Potatoes are a great vegetable to grow if you want something easy to start with children. In comparison to some other vegetables, potatoes really are quite a forgiving vegetable and the ‘chitting element’ of potatoes is actually something that you can do with the children whilst the weather is still cold outside. 

Personally, I find that potatoes are a very rewarding vegetable to grow both in the ground and in containers. In the ground takes a little more patience and I would say a little more care but we’ll explain some more about that in the what to do next step at the bottom of the page. 

In order to give you all of the information that you need to be able to chit your own potatoes, we are going to answer all of the following questions

  • What do I need to chit potatoes?
  • Why do I need seed potatoes?
  • Where to chit potatoes?
  • What can I place them in?
  • When will they be ready to plant?
  • What to do next?

AND Other fun activities to do with the children during the chitting process

Believe us when we say that you will never forget the taste of that first home grown potato! You will not regret it! So here goes, all the information you need to grow awesome, yummy potatoes with the children. 

Why do I need to chit potatoes?

If I am honest, the jury is out on this question and depending on who you speak to, you are going to get a different answer. Essentially, by chitting potatoes, you are giving them a head start before they are planted into the soil. You would probably, in most cases look to chit them around 6 weeks before planting out – this is about average. That said, there is also a good amount of research to suggest that you don’t need to chit potatoes before planting them into the ground but the consensus is that they don’t produce as much of a yield and they will take longer to grow. 

My suggestion, if you are planning on planting potatoes with your children is to almost certainly go through the chitting stage. It will create such excitement to see the sprouts coming up and they will be able to see the potato growing before it goes in the ground. And what’s more is that it doesn’t really take that long either. It also helps you put them in the right way for planting later on. Always helpful!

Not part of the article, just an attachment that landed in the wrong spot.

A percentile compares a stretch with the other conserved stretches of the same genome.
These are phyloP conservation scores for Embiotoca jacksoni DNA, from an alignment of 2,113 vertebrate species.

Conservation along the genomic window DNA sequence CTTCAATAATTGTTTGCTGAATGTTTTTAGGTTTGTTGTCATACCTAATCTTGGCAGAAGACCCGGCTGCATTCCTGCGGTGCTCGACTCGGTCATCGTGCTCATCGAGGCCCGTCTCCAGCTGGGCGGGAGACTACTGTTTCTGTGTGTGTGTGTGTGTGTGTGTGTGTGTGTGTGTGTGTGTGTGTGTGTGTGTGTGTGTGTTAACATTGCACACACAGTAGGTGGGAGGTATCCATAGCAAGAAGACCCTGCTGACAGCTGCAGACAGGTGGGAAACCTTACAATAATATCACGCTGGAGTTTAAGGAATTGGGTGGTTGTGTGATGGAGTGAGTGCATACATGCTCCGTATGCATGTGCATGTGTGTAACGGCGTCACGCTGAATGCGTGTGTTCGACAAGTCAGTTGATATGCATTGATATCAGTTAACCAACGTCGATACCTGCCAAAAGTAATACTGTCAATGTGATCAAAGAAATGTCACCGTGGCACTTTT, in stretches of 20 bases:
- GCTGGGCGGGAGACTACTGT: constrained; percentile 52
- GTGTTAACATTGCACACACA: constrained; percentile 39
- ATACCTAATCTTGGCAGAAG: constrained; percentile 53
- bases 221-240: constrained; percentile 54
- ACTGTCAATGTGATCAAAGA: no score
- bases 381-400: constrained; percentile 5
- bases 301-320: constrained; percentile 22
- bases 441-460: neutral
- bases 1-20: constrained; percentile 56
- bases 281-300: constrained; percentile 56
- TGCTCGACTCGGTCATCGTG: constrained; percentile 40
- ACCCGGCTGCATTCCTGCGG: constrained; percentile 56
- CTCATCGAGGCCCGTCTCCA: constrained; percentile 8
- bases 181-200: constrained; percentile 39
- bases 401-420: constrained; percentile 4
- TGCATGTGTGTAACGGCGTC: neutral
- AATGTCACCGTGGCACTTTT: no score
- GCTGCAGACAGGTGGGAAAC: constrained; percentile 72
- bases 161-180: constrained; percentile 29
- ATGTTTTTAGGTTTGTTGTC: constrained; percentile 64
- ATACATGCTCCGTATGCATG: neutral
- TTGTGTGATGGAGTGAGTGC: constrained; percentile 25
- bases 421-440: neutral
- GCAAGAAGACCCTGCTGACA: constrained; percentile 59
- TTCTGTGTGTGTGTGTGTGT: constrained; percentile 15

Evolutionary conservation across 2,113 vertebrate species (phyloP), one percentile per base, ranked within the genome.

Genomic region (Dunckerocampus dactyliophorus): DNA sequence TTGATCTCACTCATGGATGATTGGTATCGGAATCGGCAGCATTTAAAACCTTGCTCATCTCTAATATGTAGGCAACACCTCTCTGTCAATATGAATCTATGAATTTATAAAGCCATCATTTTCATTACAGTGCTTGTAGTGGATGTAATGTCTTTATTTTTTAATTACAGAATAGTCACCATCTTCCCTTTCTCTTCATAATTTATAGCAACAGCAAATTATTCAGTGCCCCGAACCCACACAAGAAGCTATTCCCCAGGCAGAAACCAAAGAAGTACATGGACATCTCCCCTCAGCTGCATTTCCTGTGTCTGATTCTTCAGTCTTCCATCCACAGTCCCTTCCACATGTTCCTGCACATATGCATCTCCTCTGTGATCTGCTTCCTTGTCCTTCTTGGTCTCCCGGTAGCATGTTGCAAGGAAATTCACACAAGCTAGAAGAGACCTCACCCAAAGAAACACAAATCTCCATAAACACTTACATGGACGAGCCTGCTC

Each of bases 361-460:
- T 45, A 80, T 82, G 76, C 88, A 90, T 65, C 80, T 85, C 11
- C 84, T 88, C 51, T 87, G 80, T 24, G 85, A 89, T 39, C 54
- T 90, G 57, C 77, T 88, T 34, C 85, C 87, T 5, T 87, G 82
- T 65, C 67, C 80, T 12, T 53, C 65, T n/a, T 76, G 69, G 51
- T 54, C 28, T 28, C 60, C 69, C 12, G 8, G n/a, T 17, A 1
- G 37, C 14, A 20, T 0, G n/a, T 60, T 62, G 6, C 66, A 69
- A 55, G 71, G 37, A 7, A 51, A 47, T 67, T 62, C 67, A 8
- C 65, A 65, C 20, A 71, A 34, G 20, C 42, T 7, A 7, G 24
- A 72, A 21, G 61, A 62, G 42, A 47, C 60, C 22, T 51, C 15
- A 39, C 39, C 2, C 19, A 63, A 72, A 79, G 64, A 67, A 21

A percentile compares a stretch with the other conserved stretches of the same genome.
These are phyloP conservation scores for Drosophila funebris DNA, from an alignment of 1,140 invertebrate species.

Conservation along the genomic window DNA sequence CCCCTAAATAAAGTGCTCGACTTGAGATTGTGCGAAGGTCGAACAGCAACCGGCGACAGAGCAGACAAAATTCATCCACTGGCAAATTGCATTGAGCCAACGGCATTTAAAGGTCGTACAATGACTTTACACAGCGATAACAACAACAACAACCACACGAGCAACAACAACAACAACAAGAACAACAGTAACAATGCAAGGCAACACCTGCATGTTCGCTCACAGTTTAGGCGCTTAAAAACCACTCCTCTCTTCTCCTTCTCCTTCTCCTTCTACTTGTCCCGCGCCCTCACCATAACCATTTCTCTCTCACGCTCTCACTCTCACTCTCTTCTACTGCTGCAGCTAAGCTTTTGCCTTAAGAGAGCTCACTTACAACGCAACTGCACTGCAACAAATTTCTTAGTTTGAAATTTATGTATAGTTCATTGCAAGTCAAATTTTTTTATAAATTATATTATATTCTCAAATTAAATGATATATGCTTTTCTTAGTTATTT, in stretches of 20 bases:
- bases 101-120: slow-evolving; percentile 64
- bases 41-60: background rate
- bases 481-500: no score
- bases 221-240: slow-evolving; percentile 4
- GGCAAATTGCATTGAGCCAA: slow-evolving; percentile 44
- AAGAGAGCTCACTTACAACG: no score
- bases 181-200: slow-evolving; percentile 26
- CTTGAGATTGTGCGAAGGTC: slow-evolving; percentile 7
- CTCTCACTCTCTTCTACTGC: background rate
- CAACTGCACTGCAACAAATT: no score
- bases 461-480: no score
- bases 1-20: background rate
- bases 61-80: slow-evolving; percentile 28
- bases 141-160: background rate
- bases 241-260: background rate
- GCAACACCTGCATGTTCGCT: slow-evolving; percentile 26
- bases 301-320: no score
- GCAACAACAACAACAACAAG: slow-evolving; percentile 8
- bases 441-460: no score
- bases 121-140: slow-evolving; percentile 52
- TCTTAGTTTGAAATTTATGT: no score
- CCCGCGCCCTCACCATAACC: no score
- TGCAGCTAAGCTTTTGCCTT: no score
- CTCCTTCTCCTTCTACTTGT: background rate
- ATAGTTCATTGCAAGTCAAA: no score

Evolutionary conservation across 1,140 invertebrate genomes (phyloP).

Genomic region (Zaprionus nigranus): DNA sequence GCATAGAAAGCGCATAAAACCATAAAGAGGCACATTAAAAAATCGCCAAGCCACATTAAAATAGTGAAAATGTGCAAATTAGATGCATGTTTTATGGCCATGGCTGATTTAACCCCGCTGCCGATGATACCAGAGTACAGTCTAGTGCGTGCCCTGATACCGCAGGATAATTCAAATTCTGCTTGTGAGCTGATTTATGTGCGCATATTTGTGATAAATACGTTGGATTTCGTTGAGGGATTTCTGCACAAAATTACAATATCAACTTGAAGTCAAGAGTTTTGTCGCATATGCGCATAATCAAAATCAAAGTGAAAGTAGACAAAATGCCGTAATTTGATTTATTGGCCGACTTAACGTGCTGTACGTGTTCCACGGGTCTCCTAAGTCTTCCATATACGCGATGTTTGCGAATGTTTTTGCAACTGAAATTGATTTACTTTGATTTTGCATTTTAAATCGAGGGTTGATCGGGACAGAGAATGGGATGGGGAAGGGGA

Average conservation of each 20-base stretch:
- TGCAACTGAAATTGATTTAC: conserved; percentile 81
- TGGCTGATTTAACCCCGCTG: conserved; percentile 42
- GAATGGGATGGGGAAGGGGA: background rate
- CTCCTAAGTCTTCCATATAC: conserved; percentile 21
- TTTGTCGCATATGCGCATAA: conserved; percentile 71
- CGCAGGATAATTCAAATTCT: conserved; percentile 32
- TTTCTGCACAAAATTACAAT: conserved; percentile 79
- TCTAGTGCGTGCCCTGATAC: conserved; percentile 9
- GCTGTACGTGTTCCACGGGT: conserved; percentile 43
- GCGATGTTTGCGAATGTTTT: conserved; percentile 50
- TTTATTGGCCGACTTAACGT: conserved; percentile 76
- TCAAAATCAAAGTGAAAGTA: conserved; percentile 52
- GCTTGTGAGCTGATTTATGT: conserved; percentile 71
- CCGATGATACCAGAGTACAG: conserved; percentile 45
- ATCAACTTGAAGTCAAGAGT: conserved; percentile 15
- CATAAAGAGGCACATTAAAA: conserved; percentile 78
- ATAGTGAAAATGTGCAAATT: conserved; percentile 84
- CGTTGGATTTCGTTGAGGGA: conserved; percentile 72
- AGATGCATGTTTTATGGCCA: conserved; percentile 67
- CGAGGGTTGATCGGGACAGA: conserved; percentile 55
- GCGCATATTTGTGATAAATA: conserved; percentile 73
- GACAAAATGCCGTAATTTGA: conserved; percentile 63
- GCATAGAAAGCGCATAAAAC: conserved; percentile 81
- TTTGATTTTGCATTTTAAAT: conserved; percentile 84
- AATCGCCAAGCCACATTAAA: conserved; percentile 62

Why do I need seed potatoes?

Technically, you won’t be planting seed potatoes, this is just he terminology used for potatoes that you are going to grow. It is entirely possible to grow potatoes from seed, but generally this does not happen. Even the large potato growers will not grow them from seed (what is found during the flowering stage). 

When a potato grows and is harvested, it will lay dormant before it sprouts again, this is why some varieties will store better than others. 

‘Seed potatoes’ are available from most major nurseries and garden centres across the UK. You will probably notice them arrive from about February onwards. This is so that you are able to plant them in late March to early April. It is entirely possible to use potatoes that you have bought from the supermarket but when buying seed potatoes, you can be sure that they are at the right time of their dormancy cycle so that you can begin growing sooner rather than later. You can check out some seed potatoes on the Thompson and Morgan site here. 


Where do I chit potatoes?

Ideally, you want to chit the potatoes in an ambient temperature of around 10C. This is the optimum temperate to encourage them along. At the time of the year you are chitting, around February, you will probably find that your porch will be about the right temperature for the job. 

if you are fortunate to have a greenhouse, this will also have the right conditions to chit the potatoes. As an interesting experiment, you could place them in multiple places to see what conditions your potatoes enjoy the most. You really need to avoid places such as the back of the shed or poorly lit sheds as you will end up with white sprouts, you want them to be green – this shows that they have been in the right conditions. 


What can I place them in?

This very much depends on how many you are planning to grow. If this is your first year of growing potatoes, you probably won’t be doing many more than 9 as this will be ample to test out your newly found growing skills and perfect them the year after. Even though we grow more than that, our favourite way to chit them is to simply place them into used egg cartons.